(EN)SNARED, a short film about Wild Dog Conservation
Almost four years ago now, I traveled back to South Africa after having spent three incredible months there about a year earlier during a study abroad trip. This time, I was going back to be a conservation intern with Wildlife ACT in the province of KwaZulu-Natal (KZN). Ever since my feet had first hit South African soil, I was captivated by the country and the wildlife and felt the desire to help protect them. That was why I had come back.
Wildlife ACT is a conservation organization devoted to monitoring, tracking, and protecting wildlife in the various KZN parks. They have a particular focus on the African wild dog, also known as the African painted dog (Lycaon pictus) because of the characteristic black, brown and white patterns on their coats. Wild dogs are endangered due to habitat fragmentation, infectious disease, and human-wildlife conflict in the form of poaching, specifically by snares (IUCN Red List) (See the video below). Wildlife ACT has worked tirelessly to protect the species and ensure that the current wild dog populations retain as much genetic diversity as possible, which is essential for promoting the health and survival of the species.
A pack of wild dogs rests in the road after a successful hunt in Tembe Elephant Park, KZN during my internship with Wildlife ACT. © TerraLens Photography LLC.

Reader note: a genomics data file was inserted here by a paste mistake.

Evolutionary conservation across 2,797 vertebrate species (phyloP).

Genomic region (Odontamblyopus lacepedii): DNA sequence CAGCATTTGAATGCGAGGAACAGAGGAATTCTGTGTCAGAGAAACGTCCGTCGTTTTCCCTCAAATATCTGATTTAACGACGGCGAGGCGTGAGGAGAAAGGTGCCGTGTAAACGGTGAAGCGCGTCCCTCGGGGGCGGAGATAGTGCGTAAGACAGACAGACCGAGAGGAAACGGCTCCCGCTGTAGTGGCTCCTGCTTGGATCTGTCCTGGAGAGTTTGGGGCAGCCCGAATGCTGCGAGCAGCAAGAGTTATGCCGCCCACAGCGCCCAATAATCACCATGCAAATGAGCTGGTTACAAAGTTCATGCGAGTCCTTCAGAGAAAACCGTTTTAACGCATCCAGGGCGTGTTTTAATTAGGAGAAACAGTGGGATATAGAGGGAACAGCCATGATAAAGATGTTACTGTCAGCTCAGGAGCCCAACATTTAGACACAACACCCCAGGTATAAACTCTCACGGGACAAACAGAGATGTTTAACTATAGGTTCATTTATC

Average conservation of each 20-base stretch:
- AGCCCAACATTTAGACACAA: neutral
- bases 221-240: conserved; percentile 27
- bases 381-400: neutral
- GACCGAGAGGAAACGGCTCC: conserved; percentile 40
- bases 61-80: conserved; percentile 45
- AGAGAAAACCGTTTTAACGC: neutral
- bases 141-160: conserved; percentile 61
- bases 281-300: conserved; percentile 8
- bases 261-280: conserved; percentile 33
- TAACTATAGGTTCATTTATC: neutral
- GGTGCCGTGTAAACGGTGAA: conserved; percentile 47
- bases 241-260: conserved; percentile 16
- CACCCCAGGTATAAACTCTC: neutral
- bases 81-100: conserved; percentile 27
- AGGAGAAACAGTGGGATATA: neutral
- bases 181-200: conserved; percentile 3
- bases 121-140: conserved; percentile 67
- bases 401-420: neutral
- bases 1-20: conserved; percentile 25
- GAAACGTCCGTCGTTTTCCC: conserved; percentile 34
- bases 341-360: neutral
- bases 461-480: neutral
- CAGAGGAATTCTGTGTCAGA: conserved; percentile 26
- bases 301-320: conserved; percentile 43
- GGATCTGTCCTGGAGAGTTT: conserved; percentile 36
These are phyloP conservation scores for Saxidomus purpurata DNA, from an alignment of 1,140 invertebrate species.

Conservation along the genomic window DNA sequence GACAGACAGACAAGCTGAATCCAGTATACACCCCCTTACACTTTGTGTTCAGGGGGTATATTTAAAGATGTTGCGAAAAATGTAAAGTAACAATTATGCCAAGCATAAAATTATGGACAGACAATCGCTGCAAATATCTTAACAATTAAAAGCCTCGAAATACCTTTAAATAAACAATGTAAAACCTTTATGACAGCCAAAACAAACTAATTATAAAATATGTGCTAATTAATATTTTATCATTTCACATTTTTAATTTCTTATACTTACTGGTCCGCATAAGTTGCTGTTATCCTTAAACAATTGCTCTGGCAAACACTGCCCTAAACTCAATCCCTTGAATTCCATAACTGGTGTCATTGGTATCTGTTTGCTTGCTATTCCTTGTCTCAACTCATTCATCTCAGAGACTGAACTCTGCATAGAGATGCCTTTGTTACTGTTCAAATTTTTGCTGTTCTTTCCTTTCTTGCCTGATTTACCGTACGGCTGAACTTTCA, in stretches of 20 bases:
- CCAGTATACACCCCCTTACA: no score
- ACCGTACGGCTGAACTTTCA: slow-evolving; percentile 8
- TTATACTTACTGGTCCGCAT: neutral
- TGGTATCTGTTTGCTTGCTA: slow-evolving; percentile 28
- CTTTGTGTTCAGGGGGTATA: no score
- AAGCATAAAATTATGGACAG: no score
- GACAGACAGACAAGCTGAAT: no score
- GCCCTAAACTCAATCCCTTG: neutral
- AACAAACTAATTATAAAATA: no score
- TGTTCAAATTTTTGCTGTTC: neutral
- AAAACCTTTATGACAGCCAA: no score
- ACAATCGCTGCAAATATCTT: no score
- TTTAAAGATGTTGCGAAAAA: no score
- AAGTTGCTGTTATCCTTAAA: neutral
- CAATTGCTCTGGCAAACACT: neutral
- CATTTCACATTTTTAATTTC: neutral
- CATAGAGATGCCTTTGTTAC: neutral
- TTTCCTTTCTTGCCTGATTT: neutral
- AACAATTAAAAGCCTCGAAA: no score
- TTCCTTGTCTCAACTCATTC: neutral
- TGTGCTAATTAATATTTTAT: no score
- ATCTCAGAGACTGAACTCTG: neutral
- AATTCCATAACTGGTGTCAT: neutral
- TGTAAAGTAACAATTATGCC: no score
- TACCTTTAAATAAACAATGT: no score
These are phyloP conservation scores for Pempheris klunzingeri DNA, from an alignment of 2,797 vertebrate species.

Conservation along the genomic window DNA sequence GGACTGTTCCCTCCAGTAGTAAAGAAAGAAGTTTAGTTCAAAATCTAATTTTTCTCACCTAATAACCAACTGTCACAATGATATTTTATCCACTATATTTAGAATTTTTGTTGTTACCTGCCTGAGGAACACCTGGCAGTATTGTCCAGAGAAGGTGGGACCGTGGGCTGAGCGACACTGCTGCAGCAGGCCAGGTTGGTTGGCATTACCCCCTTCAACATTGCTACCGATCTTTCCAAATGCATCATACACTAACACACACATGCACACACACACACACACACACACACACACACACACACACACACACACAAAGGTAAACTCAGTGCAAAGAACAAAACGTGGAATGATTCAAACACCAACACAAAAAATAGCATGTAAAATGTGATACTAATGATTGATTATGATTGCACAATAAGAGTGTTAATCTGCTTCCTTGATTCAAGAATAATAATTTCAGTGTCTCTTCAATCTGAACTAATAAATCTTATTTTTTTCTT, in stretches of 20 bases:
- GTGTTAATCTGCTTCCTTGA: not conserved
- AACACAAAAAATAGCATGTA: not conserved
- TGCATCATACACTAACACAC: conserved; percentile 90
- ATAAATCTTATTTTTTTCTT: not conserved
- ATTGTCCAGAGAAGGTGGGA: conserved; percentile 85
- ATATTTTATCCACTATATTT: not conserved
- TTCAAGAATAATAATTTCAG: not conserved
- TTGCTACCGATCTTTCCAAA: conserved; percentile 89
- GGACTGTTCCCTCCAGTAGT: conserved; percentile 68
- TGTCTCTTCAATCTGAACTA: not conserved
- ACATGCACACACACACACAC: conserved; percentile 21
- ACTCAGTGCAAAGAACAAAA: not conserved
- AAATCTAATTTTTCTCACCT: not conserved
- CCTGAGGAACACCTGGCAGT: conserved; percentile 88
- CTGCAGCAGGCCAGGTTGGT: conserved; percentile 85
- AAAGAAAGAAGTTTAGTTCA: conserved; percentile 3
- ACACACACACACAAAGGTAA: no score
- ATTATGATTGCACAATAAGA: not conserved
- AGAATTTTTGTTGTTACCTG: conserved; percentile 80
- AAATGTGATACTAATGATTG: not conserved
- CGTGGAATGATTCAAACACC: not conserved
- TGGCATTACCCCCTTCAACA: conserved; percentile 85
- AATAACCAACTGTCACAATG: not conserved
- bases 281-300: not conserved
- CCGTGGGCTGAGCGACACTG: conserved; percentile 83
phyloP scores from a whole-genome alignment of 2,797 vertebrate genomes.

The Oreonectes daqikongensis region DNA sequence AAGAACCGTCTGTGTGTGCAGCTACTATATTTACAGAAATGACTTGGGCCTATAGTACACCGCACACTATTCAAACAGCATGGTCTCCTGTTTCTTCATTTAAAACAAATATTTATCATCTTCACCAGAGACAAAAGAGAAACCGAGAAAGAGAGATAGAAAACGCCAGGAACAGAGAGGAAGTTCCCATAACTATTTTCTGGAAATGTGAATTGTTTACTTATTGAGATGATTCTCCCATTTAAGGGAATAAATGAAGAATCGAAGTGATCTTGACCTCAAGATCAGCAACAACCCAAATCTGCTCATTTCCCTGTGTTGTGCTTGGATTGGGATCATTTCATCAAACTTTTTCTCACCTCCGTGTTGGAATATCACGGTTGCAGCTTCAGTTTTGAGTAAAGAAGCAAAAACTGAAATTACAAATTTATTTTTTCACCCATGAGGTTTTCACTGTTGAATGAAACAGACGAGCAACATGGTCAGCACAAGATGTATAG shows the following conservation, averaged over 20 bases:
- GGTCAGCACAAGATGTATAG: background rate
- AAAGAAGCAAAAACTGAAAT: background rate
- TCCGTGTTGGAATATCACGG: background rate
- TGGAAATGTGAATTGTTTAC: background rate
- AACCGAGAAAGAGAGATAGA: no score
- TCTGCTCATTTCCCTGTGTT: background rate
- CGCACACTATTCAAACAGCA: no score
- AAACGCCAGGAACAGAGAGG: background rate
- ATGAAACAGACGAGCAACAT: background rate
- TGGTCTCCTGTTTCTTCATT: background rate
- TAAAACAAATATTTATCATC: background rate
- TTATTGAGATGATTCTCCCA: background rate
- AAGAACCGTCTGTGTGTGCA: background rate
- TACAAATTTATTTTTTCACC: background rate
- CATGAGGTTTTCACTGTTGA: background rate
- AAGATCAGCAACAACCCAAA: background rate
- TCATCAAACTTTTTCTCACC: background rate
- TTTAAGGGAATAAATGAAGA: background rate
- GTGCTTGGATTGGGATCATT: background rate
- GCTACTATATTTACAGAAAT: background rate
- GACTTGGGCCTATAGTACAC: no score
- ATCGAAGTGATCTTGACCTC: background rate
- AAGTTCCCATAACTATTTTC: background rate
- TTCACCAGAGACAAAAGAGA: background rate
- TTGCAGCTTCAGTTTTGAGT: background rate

I recieved the Wildlife ACT e-mail newsletter this morning and in it they highlighted a special short film (15 mins long) created by Sinamatella Productions, titled (EN)SNARED. The film describes the conflict between African wild dog populations and the local communities in KZN and what organizations like Wildlife ACT are doing to counteract the conflicts and protect wild dogs through the engagement of local communities.
Learn more about volunteering and becoming an intern with Wildlife ACT in South Africa, Botswana and Malawi.
(EN)SNARED from Sinamatella Productions
Can conservation find happy endings despite complexity, change and tragic circumstances?
Life in rural communities is in a state of flux: children are receiving more education than their parents, traditional and political leadership wrestle for control, government service delivery is poor, unemployment is rife and modernity is putting pressure on age-old cultures.
Similarly, conservationists are facing their own challenges. There are less than 5 000 Wild Dogs left in existence, funding sources are scarce, conflicts of interest flare, models of beneficiation are being tested and new technology needs to be deployed.
This film explores one such rural community where the lives of poachers and Wild Dogs intersect with tragic consequences."